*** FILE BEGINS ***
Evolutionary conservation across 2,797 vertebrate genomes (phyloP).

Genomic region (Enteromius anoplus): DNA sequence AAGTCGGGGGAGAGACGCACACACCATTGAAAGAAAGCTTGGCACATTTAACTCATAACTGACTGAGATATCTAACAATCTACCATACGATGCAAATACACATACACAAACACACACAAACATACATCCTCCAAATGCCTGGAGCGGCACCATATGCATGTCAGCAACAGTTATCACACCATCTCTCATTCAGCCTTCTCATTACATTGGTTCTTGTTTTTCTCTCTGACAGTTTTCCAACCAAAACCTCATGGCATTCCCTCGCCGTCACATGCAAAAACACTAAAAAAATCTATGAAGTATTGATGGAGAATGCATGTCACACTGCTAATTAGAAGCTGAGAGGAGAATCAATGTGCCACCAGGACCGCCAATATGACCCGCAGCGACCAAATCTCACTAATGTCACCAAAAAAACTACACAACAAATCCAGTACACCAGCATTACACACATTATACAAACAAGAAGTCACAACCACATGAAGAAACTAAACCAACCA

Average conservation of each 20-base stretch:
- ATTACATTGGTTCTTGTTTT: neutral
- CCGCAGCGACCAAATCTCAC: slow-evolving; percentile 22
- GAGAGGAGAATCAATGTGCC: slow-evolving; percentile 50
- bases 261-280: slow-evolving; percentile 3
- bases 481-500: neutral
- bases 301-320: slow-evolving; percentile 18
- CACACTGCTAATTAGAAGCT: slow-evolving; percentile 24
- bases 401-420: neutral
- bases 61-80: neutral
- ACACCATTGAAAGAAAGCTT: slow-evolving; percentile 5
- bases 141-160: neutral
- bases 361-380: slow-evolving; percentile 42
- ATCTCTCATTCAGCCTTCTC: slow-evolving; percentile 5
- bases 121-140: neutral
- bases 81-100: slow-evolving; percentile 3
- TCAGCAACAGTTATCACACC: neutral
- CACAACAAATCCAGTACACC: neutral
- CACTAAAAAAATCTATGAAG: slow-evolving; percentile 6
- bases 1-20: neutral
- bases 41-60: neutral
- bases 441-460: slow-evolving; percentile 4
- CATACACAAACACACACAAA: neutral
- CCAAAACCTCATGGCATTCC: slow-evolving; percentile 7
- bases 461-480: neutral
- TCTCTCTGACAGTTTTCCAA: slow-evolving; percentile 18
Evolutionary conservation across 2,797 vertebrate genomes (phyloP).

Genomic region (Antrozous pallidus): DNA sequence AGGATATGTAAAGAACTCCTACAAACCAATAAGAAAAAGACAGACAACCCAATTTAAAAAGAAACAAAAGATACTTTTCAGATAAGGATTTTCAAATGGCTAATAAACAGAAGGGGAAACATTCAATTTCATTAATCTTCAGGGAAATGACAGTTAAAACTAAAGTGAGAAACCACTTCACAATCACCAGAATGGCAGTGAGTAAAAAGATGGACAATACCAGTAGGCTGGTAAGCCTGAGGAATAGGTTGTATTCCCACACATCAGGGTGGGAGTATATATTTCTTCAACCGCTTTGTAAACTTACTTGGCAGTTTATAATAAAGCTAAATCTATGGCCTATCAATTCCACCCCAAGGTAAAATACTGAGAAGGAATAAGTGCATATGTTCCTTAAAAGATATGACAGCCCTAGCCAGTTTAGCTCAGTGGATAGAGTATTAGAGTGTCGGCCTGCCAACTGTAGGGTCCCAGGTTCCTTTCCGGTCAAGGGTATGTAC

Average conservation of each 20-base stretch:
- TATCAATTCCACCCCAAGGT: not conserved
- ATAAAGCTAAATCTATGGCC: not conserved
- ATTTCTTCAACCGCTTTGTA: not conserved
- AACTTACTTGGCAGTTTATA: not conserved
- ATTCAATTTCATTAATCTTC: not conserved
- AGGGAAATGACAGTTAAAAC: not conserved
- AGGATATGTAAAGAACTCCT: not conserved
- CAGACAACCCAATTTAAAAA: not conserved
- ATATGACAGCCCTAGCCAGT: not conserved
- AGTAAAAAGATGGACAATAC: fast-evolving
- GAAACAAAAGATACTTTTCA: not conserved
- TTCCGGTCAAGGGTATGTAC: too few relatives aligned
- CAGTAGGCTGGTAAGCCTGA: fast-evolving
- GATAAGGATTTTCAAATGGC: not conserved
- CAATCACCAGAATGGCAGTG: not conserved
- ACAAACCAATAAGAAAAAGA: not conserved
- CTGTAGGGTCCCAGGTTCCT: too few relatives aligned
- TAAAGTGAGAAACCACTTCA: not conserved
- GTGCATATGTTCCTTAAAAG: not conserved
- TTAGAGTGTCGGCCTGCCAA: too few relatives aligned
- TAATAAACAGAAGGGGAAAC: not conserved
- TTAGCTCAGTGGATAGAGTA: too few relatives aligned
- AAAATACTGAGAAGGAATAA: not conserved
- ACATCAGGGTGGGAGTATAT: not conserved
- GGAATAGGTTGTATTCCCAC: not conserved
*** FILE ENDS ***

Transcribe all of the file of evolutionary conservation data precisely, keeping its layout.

Evolutionary conservation across 2,797 vertebrate genomes (phyloP).

Genomic region (Enteromius anoplus): DNA sequence AAGTCGGGGGAGAGACGCACACACCATTGAAAGAAAGCTTGGCACATTTAACTCATAACTGACTGAGATATCTAACAATCTACCATACGATGCAAATACACATACACAAACACACACAAACATACATCCTCCAAATGCCTGGAGCGGCACCATATGCATGTCAGCAACAGTTATCACACCATCTCTCATTCAGCCTTCTCATTACATTGGTTCTTGTTTTTCTCTCTGACAGTTTTCCAACCAAAACCTCATGGCATTCCCTCGCCGTCACATGCAAAAACACTAAAAAAATCTATGAAGTATTGATGGAGAATGCATGTCACACTGCTAATTAGAAGCTGAGAGGAGAATCAATGTGCCACCAGGACCGCCAATATGACCCGCAGCGACCAAATCTCACTAATGTCACCAAAAAAACTACACAACAAATCCAGTACACCAGCATTACACACATTATACAAACAAGAAGTCACAACCACATGAAGAAACTAAACCAACCA

Average conservation of each 20-base stretch:
- ATTACATTGGTTCTTGTTTT: neutral
- CCGCAGCGACCAAATCTCAC: slow-evolving; percentile 22
- GAGAGGAGAATCAATGTGCC: slow-evolving; percentile 50
- bases 261-280: slow-evolving; percentile 3
- bases 481-500: neutral
- bases 301-320: slow-evolving; percentile 18
- CACACTGCTAATTAGAAGCT: slow-evolving; percentile 24
- bases 401-420: neutral
- bases 61-80: neutral
- ACACCATTGAAAGAAAGCTT: slow-evolving; percentile 5
- bases 141-160: neutral
- bases 361-380: slow-evolving; percentile 42
- ATCTCTCATTCAGCCTTCTC: slow-evolving; percentile 5
- bases 121-140: neutral
- bases 81-100: slow-evolving; percentile 3
- TCAGCAACAGTTATCACACC: neutral
- CACAACAAATCCAGTACACC: neutral
- CACTAAAAAAATCTATGAAG: slow-evolving; percentile 6
- bases 1-20: neutral
- bases 41-60: neutral
- bases 441-460: slow-evolving; percentile 4
- CATACACAAACACACACAAA: neutral
- CCAAAACCTCATGGCATTCC: slow-evolving; percentile 7
- bases 461-480: neutral
- TCTCTCTGACAGTTTTCCAA: slow-evolving; percentile 18
Evolutionary conservation across 2,797 vertebrate genomes (phyloP).

Genomic region (Antrozous pallidus): DNA sequence AGGATATGTAAAGAACTCCTACAAACCAATAAGAAAAAGACAGACAACCCAATTTAAAAAGAAACAAAAGATACTTTTCAGATAAGGATTTTCAAATGGCTAATAAACAGAAGGGGAAACATTCAATTTCATTAATCTTCAGGGAAATGACAGTTAAAACTAAAGTGAGAAACCACTTCACAATCACCAGAATGGCAGTGAGTAAAAAGATGGACAATACCAGTAGGCTGGTAAGCCTGAGGAATAGGTTGTATTCCCACACATCAGGGTGGGAGTATATATTTCTTCAACCGCTTTGTAAACTTACTTGGCAGTTTATAATAAAGCTAAATCTATGGCCTATCAATTCCACCCCAAGGTAAAATACTGAGAAGGAATAAGTGCATATGTTCCTTAAAAGATATGACAGCCCTAGCCAGTTTAGCTCAGTGGATAGAGTATTAGAGTGTCGGCCTGCCAACTGTAGGGTCCCAGGTTCCTTTCCGGTCAAGGGTATGTAC

Average conservation of each 20-base stretch:
- TATCAATTCCACCCCAAGGT: not conserved
- ATAAAGCTAAATCTATGGCC: not conserved
- ATTTCTTCAACCGCTTTGTA: not conserved
- AACTTACTTGGCAGTTTATA: not conserved
- ATTCAATTTCATTAATCTTC: not conserved
- AGGGAAATGACAGTTAAAAC: not conserved
- AGGATATGTAAAGAACTCCT: not conserved
- CAGACAACCCAATTTAAAAA: not conserved
- ATATGACAGCCCTAGCCAGT: not conserved
- AGTAAAAAGATGGACAATAC: fast-evolving
- GAAACAAAAGATACTTTTCA: not conserved
- TTCCGGTCAAGGGTATGTAC: too few relatives aligned
- CAGTAGGCTGGTAAGCCTGA: fast-evolving
- GATAAGGATTTTCAAATGGC: not conserved
- CAATCACCAGAATGGCAGTG: not conserved
- ACAAACCAATAAGAAAAAGA: not conserved
- CTGTAGGGTCCCAGGTTCCT: too few relatives aligned
- TAAAGTGAGAAACCACTTCA: not conserved
- GTGCATATGTTCCTTAAAAG: not conserved
- TTAGAGTGTCGGCCTGCCAA: too few relatives aligned
- TAATAAACAGAAGGGGAAAC: not conserved
- TTAGCTCAGTGGATAGAGTA: too few relatives aligned
- AAAATACTGAGAAGGAATAA: not conserved
- ACATCAGGGTGGGAGTATAT: not conserved
- GGAATAGGTTGTATTCCCAC: not conserved